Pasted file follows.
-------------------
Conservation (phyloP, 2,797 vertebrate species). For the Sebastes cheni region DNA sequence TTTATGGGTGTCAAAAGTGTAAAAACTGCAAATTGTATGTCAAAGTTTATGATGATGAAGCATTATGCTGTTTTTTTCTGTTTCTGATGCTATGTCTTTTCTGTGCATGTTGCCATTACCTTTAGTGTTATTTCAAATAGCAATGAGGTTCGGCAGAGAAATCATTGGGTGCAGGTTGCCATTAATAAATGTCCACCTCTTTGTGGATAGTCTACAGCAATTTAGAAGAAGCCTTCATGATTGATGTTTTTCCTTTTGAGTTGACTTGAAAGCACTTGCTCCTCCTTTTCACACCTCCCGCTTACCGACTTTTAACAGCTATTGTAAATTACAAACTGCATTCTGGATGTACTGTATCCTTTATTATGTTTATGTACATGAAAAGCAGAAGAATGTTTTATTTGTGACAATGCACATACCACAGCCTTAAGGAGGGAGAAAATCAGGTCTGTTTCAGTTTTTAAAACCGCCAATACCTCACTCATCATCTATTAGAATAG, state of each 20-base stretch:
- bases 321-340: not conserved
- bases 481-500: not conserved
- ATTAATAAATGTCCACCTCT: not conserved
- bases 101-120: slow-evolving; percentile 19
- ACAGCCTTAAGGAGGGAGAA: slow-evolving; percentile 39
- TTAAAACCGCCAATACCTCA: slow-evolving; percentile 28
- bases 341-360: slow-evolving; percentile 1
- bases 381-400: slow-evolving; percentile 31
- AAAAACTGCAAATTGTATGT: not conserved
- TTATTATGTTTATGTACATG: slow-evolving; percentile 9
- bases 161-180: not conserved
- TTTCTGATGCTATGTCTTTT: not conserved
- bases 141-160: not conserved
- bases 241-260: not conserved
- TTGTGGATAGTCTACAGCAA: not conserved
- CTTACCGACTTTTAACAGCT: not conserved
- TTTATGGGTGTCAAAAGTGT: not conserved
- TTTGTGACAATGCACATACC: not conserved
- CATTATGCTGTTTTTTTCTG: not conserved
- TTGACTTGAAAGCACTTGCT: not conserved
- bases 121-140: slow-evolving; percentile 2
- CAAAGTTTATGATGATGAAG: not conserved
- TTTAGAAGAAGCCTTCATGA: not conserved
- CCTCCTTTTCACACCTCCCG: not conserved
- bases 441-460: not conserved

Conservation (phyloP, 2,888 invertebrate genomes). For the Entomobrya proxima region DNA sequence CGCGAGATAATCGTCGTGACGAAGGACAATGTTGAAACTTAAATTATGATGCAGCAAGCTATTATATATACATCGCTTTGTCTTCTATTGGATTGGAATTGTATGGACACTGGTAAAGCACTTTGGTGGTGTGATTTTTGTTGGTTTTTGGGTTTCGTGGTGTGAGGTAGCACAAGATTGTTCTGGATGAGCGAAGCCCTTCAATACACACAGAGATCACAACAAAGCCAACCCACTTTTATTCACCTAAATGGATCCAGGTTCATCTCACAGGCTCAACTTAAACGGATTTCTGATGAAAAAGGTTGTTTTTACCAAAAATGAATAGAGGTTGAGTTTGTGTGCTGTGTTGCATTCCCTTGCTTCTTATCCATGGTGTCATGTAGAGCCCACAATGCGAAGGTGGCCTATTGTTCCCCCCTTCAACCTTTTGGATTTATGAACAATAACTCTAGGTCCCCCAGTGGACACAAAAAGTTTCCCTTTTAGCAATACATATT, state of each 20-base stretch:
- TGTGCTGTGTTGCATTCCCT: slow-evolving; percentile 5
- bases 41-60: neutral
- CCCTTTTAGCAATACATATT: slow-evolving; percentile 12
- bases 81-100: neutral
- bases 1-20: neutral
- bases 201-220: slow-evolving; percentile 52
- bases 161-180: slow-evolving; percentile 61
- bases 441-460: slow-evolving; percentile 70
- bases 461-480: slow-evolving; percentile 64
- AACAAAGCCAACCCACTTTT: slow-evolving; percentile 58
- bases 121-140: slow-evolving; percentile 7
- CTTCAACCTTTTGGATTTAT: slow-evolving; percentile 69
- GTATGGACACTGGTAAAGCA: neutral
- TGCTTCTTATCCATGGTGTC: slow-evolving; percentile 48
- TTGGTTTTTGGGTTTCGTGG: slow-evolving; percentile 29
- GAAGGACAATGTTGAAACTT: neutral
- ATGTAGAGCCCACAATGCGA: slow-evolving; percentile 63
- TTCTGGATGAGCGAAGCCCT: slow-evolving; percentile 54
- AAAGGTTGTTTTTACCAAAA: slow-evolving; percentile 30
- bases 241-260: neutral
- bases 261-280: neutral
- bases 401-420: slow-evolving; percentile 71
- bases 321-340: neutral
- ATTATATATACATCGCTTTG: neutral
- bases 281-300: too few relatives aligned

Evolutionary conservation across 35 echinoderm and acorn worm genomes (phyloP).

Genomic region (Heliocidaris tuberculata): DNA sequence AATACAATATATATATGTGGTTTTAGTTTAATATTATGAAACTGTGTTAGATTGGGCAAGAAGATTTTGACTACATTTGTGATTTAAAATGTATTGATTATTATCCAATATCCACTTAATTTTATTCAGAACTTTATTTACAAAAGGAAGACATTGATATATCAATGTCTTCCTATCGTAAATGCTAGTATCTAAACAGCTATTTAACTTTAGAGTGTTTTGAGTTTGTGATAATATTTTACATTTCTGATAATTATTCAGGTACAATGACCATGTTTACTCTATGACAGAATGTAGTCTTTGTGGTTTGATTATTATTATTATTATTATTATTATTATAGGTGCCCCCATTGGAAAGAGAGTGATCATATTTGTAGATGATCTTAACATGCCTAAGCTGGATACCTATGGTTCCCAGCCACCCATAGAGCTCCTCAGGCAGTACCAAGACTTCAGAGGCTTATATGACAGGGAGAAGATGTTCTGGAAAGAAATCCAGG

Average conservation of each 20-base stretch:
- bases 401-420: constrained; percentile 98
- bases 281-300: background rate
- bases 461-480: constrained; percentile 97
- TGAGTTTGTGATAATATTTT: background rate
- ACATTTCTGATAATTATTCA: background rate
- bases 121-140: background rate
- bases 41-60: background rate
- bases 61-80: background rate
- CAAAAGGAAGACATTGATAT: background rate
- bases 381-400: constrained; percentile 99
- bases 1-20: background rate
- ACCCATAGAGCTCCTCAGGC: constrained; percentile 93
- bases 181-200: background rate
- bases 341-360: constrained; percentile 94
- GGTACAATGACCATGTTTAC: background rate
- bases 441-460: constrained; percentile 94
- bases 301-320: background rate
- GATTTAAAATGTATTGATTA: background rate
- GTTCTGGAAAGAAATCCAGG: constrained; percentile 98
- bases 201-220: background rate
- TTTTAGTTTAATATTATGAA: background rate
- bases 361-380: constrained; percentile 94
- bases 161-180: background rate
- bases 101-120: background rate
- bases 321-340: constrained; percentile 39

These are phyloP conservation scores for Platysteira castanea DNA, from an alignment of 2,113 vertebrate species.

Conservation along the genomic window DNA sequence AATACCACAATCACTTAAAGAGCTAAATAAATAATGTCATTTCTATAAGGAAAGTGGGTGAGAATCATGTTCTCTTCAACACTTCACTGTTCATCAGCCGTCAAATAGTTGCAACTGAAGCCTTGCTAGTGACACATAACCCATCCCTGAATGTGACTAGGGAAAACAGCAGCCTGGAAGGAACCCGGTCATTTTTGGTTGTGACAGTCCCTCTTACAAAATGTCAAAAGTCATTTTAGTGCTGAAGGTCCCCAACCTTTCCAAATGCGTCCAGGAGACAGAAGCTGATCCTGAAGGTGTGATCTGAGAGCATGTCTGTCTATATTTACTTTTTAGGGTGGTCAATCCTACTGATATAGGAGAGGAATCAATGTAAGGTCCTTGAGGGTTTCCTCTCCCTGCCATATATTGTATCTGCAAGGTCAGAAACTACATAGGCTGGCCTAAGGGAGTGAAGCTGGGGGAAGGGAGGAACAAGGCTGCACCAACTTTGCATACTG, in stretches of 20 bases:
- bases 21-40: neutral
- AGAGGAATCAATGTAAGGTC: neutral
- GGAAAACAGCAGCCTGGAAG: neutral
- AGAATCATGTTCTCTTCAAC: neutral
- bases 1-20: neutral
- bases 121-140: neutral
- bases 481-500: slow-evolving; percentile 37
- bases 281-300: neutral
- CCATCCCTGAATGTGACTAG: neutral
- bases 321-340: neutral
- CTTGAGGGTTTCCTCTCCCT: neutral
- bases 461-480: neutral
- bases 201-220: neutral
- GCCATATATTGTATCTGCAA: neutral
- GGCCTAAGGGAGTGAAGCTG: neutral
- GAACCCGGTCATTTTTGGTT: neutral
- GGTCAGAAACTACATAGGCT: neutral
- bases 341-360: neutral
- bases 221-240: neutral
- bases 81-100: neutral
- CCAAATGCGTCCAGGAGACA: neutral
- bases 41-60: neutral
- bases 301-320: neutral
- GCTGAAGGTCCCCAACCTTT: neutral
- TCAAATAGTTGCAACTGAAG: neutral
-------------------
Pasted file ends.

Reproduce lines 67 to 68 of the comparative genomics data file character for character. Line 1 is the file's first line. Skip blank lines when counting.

- ACCCATAGAGCTCCTCAGGC: constrained; percentile 93
- bases 181-200: background rate